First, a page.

• 1913 Joseph Stalin’s Marxism and the National Question (Иосиф Сталин Марксизм и национальный вопрос Iosif Stalin Marksizm i natsionalnyi vopros) (Stalin 1954 [1913]) drew on the Austro-marxist reflection on Austria-Hungary’s ethnolinguistic federalism; this essay became the blueprint for the Soviet Union’s ethnolinguistic (ethnoterritorial) federalism 1913-1916 Lij lyasu (ЛЕ KfiV liji îyasu), designated successor (Emperor-designate), who, however, was never crowned or recognized as Emperor-
  • 1913 first commercial printing press founded in Addis Ababa (Gupta 1994: 177)
  • 1916-1930 Empress Zewditu 00?/OJ'F НОЯ+ nigisit zewidîtu)

Ras (Duke) Tafari Makonnen (+КД tefert mekonini); in 1930, he became Emperor Haile Selassie 1916-1928 regent

  • 1928-1930 king and regent
  • 1920 Britain’s East Africa Protectorate (gained in the late 1880s) was transformed into the Colony and Protectorate of Kenya
  • 1920 Ethiopia’s population: 14.5 million (Ethiopia: Historical 2019)
  • 1921 books began to be regularly printed in Ethiopia, in Addis Ababa (Abdu Mozayen 1976: 505), mainly thanks to Tafari Makon-nen’s printing press Berhanena Selam (‘Light and Peace’ in Ge'ez) (Gupta 1994: 177)
  • 1922 Britain unilaterally ended its protectorate over Egypt, by granting this country limited independence;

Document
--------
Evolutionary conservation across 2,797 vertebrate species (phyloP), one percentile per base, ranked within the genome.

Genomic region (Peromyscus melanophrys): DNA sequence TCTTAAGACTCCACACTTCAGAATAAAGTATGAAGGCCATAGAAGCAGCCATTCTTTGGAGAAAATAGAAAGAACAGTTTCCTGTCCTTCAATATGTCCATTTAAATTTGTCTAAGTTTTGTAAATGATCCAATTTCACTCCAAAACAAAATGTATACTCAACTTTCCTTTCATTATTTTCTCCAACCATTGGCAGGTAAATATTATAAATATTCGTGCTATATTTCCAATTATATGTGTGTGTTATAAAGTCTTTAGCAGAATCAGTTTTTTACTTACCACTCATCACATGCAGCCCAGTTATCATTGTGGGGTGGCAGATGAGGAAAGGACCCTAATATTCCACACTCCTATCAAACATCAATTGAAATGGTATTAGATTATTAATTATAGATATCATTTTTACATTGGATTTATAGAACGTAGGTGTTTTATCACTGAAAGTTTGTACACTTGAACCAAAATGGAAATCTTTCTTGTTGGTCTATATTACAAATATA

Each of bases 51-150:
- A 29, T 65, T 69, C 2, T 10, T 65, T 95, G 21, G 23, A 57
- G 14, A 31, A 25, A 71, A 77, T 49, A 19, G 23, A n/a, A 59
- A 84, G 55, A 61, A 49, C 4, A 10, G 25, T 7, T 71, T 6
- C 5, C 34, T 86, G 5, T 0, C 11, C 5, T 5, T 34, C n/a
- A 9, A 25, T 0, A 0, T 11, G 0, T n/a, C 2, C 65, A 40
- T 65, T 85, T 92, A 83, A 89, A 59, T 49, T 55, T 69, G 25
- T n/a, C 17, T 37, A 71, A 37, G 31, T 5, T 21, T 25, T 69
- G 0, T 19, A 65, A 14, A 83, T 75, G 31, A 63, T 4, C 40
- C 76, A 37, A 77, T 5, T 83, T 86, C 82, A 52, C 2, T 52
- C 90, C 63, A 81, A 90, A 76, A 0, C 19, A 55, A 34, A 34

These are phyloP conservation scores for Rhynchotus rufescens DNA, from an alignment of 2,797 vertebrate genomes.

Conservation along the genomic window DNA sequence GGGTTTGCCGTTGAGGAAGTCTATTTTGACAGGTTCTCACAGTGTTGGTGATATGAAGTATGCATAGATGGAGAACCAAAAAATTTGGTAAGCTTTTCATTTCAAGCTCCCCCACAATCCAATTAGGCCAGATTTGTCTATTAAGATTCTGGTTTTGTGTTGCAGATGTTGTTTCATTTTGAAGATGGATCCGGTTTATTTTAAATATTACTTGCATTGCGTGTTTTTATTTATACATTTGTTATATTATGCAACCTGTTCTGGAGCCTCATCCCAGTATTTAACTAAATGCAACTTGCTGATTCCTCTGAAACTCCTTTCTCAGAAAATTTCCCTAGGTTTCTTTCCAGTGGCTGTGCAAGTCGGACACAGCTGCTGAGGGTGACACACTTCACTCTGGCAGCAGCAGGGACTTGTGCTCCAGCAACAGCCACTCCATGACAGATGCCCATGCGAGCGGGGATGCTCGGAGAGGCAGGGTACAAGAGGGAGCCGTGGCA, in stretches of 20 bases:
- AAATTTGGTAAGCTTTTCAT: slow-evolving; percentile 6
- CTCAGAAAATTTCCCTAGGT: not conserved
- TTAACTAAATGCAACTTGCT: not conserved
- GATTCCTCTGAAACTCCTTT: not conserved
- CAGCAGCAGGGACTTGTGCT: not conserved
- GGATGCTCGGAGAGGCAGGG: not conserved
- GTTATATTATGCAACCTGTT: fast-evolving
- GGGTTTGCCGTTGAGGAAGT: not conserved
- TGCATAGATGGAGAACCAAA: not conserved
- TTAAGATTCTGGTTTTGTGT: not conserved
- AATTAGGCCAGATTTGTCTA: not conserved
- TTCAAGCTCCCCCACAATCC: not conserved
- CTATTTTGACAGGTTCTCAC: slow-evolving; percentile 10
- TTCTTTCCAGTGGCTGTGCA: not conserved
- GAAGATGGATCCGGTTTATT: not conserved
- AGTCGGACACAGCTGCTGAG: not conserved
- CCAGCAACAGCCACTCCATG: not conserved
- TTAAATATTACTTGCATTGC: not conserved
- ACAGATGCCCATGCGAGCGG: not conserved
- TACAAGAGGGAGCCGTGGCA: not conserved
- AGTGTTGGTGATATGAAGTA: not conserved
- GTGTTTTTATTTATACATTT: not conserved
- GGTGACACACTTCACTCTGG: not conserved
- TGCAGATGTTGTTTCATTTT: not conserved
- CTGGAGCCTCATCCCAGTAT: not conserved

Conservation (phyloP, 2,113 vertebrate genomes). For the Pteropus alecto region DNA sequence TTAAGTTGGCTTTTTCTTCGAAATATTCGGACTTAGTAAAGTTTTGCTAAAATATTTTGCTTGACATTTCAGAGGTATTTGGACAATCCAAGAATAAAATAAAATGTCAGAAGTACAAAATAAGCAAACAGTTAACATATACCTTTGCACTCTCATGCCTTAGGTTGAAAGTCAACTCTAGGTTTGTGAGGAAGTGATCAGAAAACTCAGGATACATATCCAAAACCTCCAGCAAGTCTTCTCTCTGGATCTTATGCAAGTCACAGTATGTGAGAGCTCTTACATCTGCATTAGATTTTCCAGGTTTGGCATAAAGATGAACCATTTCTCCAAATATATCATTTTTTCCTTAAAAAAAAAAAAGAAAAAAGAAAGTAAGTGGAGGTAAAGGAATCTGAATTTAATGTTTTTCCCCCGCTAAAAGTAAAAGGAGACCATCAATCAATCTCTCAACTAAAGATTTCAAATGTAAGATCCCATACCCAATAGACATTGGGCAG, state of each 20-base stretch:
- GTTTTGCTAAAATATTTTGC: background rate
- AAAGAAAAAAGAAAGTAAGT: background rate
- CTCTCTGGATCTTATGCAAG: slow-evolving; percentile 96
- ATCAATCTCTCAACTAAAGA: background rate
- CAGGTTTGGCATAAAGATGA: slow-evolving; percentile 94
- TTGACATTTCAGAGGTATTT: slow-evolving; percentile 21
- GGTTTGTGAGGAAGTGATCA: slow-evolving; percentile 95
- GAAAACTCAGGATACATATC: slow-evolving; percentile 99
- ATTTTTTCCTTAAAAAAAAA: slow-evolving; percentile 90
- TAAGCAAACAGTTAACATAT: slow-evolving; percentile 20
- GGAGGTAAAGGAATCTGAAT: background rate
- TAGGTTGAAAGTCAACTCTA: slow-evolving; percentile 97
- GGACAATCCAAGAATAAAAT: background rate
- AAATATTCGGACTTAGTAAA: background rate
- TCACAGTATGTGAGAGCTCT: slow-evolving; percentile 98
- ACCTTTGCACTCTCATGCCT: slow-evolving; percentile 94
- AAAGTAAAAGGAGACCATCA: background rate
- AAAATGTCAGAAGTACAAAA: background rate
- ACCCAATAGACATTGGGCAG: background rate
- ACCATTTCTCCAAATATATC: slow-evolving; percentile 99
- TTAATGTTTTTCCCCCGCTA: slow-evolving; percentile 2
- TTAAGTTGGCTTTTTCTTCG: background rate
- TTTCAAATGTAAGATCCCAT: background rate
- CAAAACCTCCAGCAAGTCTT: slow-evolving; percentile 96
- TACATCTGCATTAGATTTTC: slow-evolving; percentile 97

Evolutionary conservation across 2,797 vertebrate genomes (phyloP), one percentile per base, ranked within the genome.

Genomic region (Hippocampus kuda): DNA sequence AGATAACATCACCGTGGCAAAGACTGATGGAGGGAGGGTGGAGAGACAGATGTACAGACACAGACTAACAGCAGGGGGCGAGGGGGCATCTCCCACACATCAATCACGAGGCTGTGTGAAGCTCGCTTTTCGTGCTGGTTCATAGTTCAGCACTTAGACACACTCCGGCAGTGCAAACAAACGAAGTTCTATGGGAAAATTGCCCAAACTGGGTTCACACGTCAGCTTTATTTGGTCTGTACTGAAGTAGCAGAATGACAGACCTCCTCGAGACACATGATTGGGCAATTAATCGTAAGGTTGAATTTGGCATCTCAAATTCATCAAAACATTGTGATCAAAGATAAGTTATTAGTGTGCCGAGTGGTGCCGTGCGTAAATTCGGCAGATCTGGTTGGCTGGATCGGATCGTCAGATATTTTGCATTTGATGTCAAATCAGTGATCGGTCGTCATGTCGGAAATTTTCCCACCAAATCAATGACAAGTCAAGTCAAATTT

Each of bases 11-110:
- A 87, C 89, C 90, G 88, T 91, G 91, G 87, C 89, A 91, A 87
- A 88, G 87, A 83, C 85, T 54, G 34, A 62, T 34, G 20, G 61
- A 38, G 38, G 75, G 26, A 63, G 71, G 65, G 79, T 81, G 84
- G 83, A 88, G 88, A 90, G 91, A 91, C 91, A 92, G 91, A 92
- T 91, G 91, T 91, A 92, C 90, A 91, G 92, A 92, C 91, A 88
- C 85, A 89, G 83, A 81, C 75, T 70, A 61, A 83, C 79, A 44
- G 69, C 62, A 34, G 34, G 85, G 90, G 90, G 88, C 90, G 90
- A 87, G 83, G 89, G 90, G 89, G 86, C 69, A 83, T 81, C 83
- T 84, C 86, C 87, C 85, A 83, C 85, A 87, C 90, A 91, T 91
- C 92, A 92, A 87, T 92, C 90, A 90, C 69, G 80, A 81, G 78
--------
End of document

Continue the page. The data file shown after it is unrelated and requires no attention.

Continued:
in addition, this act renamed the Sultanate of Egypt (Arabic: krWii alsiltanat almisriat) as the

Kingdom of Egypt (almamlakat almisriat in Ar abic)

  • 1923 Ethiopia (under the then internationally preferred name of Abyssinia) became a member state of the League of Nations, as a third non-Western state, after Japan and Siam (Thailand) had co-founded this international organization in 1920 (ladarola 1975)
  • 1925 main Amharic-language newspaper of Ethiopia’s modernizers (Westernizers), 'TIC'/Ti 0-^7° (birihanina selam ‘Light and Peace’), was established
  • 1926 United States followed the Ethiopian government’s wish that this country be known under the preferred name of Ethiopia, instead of the widespread appellation Abyssinia, which persisted in international use until the late 1940s (Tuji Jidda 2009)
  • 1927 Tafari Makonnen’s new-style secondary school, where, alongside the still-dominant French, English was introduced as an alternative medium of instruction (Bowen 1976: 318)
  • 1920s secondary school graduates and Ethiopians who were educated abroad constituted a new secular elite, which allowed Emperor Haile Selassie to modernize Ethiopia; Ethiopian historians likened this elite to the Young Turks of the early 20th-century Ottoman Empire: nowadays, in literature, these intellectuals and reformers are collectively known as Young Ethiopians (Balsvik 2007: 13; Bahru Zewde 2002)
  • 1930-1974 Emperor Haile Selassie (')7-uj (>£A Z^Ait

niguse negesit k’edamawlhayile silase)

1930 Ethiopia’s population: 16 million (Ethiopia: Historical 2019)

  • 1930 Ethiopia’s first Ministry of Education was founded; apart from French and English, Amharic was increasingly employed as a language of education; a system was established of six years of elementary, six years of secondary and four years of university education; and in the absence of universities in Ethiopia, Ethiopian students were sent to colleges and universities in the Middle East (Egypt, Lebanon, Sudan), Europe (Belgium, the United Kingdom, France, Germany, Italy, Spain and Switzerland) and the United States (Bowen 1976: 319-320)
  • 1931 (1923 EC) Constitution (rh7 hige menigisit, literally